Bookshelves and other stories

It’s been a varied week for Richard Lutz, from emptying the house of books via walking in the woods to dealing with British Gas.

1280px-BROU_13Time to hoover up hundred of books as we attack the legendary ‘top room’ which has played host to two sons, countless guests and family and stage for lord knows what other shenanigans over the years.

Since it is at the top of the house, this means we basically have ignored it and its continual demise into gradual shabbiness. But now to change it.

And that means making a decision about “those books”.


The result is a mass clean-up. Out go all the 1,000 page James Michener novels, the Hollywood biographies (love that Ava Garnder epic), the roll call of Tudor history, the highly digestible Olivia Manning sagas.

But as we leaf through the books (ensuring no £5 notes are stored in their innards), you begin to wonder why we collect the things anyway. Once read, most stay there forgotten. Are they a vanity project to show how literate you can be? Are they a portrait of yourself? Are they simple statements that you exist? I ask around.

One friend said she dated each book she bought and where she got it from. To give them away is to give part of yourself away, she commented., Another nods sagely and says it is simple vanity. All books should go so others can read them. A third says he actually re-reads the damn things and uses them for research. Busy man.

I’m not that noble. Out they go. Hundreds of ’em. Rumour has it that Oxfam, that great charitable repository of books, actually pulps volumes it deems unsaleable. Whoops, smacks of book burning.

I check it out; one Oxfam worker agrees that a  decision is made on shabby books or those that would not be bought. But who makes these decisions? On what criteria? Another Oxfam worker goes the other way and says most books are kept and those deemed unsaleable are given to another company that tries to distribute them at a lower level. No book is destroyed unless it is physically beyond repair.

I opt for Oxfam and they even came to my house and took ‘em away. Goodbye Michener, Manning and Carl Hiassen. Goodbye, in effect, to all that.

On to pain in the ass of the week. The award goes to British Gas. It informs me (and probably millions of others) that the Nectar programme, wherein you collect points for paying your bills, “is changing”.

I read the two-sided letter and don’t understand what the energy company is getting at. Is Nectar changing, or being stopped? It is confusing to say the least. I call the Really Nice Folks at the call centre.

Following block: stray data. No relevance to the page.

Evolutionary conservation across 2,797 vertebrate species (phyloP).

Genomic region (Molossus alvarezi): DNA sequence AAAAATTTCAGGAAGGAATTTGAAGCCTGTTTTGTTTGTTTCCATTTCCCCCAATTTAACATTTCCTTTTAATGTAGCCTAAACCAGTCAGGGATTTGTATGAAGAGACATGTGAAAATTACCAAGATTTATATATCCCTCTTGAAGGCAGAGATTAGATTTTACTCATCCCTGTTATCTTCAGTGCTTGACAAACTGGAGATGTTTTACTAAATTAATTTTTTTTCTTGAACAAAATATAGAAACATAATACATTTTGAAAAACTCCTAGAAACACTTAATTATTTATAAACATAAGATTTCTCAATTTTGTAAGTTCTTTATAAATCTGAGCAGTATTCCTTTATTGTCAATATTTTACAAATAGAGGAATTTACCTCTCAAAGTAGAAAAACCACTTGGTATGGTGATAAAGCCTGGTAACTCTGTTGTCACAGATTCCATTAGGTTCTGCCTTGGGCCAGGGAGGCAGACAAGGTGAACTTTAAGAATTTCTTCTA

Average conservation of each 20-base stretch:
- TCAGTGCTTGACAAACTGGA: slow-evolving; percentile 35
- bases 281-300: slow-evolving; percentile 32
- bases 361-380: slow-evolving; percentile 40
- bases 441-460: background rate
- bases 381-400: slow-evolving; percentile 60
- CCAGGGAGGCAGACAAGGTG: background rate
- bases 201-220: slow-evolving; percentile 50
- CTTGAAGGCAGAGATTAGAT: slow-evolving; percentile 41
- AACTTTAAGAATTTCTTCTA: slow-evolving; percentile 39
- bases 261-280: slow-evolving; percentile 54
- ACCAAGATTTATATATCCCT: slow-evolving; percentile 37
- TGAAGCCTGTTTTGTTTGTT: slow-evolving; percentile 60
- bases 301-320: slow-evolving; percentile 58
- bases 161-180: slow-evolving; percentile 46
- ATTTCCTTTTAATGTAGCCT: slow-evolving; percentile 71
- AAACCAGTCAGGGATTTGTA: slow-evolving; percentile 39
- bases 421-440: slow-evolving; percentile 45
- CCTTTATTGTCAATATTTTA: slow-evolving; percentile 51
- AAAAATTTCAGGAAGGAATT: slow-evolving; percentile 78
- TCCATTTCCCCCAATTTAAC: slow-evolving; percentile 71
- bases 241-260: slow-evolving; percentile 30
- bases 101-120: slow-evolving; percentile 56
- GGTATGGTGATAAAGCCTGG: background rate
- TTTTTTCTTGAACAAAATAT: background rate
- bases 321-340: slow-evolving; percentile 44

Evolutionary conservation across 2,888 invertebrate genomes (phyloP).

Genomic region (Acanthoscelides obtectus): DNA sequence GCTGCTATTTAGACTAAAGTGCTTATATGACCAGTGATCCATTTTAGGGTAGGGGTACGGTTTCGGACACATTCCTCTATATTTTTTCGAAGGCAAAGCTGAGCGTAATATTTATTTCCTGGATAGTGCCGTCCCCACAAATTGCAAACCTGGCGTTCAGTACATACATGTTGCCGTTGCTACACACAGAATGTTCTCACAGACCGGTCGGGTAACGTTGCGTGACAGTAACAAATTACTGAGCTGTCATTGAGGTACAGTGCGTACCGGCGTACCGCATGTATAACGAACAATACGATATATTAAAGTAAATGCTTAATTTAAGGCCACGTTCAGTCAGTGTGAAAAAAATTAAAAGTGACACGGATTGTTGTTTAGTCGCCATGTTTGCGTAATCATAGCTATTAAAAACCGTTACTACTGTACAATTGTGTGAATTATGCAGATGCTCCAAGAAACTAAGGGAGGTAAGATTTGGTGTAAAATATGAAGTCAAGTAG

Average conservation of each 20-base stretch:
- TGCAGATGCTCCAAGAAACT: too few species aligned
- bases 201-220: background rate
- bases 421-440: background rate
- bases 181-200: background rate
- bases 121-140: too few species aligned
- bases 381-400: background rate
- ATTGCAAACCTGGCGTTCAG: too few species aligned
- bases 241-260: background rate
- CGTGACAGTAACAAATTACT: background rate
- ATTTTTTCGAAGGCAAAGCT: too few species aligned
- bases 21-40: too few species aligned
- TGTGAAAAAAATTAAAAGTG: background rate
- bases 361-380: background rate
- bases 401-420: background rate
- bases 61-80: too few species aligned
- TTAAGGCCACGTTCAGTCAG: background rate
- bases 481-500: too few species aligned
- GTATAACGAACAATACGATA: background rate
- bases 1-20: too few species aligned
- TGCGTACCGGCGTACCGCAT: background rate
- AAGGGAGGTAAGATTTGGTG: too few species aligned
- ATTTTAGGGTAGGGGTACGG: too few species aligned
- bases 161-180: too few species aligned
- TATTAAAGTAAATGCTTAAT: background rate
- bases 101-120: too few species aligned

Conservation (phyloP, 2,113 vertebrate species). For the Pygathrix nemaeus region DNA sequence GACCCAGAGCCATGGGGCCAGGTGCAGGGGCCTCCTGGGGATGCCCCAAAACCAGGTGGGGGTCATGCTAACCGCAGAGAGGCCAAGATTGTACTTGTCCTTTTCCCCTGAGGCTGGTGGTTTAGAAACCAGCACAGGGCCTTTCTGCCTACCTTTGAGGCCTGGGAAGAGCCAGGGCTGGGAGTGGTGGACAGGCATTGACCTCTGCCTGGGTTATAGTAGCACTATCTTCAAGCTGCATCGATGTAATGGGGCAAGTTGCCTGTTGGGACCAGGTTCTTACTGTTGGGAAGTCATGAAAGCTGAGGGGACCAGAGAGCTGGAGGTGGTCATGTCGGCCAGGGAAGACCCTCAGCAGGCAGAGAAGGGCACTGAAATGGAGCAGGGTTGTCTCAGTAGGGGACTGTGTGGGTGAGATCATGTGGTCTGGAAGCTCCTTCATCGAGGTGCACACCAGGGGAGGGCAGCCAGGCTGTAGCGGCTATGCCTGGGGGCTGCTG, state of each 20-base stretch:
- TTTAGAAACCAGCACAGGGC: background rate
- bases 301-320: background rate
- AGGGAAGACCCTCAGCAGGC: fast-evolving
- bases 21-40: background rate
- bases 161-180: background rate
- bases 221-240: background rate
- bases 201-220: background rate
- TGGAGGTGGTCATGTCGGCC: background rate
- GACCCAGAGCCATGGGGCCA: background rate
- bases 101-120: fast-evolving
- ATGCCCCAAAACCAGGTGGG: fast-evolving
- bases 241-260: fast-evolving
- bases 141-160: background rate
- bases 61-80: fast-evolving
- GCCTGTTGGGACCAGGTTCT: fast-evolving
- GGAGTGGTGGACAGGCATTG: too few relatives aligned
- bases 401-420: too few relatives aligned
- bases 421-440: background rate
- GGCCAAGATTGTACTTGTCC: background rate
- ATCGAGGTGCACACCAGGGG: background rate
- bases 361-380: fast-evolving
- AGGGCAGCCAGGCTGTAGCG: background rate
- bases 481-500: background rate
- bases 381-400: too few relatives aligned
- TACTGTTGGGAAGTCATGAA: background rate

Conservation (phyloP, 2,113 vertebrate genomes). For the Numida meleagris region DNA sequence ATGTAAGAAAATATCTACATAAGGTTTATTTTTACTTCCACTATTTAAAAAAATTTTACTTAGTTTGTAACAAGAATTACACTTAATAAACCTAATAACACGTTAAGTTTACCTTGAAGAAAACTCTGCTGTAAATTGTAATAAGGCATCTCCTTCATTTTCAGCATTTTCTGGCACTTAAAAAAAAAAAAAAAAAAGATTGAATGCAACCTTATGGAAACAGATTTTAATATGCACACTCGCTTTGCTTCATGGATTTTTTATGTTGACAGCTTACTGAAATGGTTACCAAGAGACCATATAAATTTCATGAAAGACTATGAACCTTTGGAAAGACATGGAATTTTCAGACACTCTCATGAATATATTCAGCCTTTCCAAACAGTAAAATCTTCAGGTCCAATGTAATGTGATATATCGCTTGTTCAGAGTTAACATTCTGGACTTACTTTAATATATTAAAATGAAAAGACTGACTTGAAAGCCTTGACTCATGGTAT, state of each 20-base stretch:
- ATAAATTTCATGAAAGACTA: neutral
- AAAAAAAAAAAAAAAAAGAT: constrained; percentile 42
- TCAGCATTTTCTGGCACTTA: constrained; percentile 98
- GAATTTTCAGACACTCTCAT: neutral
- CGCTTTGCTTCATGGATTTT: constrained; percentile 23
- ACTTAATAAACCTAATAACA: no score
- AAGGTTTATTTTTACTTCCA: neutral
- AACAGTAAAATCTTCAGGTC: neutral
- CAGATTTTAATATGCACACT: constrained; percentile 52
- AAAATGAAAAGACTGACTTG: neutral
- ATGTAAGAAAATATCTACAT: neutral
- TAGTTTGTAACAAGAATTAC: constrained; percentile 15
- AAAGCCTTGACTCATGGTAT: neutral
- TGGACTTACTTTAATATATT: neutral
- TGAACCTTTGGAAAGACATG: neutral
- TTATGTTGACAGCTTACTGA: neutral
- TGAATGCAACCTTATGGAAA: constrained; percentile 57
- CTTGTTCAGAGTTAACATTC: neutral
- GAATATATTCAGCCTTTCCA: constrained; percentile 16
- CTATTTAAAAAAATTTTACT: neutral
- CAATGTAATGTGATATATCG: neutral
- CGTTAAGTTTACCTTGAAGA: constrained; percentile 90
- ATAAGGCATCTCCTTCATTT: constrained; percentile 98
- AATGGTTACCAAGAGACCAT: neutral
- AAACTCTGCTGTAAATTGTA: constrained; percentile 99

Does ‘changes’ mean actually stopping the Nectar points which can always be redeemed for food at Sainsburys? I don’t understand. The Newcastle voice ultimately cracks under my boneheaded repeat of the questions. Yes, he agrees that many customers are confused. And, amazingly, in a fit of honesty, admits that British Gas folks are confused too. He says that it is a Nectar company policy change.

But aha, I add, Point One of your mass confusion of facts says the changes are based on ‘feedback.’ That’s two different things. And I’m still not sure if things are being altered or simply stopped. He admits many are confused and a second letter will go out.

I ask why a first letter went out when British Gas staff don’t even understand the memo. He tries to get rid of me at this point and says he will log my remarks. But he never asks for my name.

Million Wood near Kinver

Million Wood near Kinver

To relax after the Gas Clash, I walk with some pals through Million Wood near Kinver, southwest of Birmingham. It is a late autumn and not as colourful as usual for this time of year. Green leaves still cling to branches, twist and shiver in the cool wind.

But the trees acting as a canopy over the canal is a tunnel of colour. Million Wood itself is mostly quiet stately pine. Golden ferns are knee length and carpet the ground. The trees here are slowly getting golden. It’s in these quiet Staffordshire woods that summer has departed to allow autumn to creep in.

3 thoughts on “Bookshelves and other stories

  1. . Most of our books are lined up against external walls, where they provide excellent insulation. So Manning et al can stay there. Plus there’s something rather homely about rows of books; they suggest opportunity…..

  2. Question….should we rationalise our collections of pictures and posters on the same basis as books? We looked at them in the past too.

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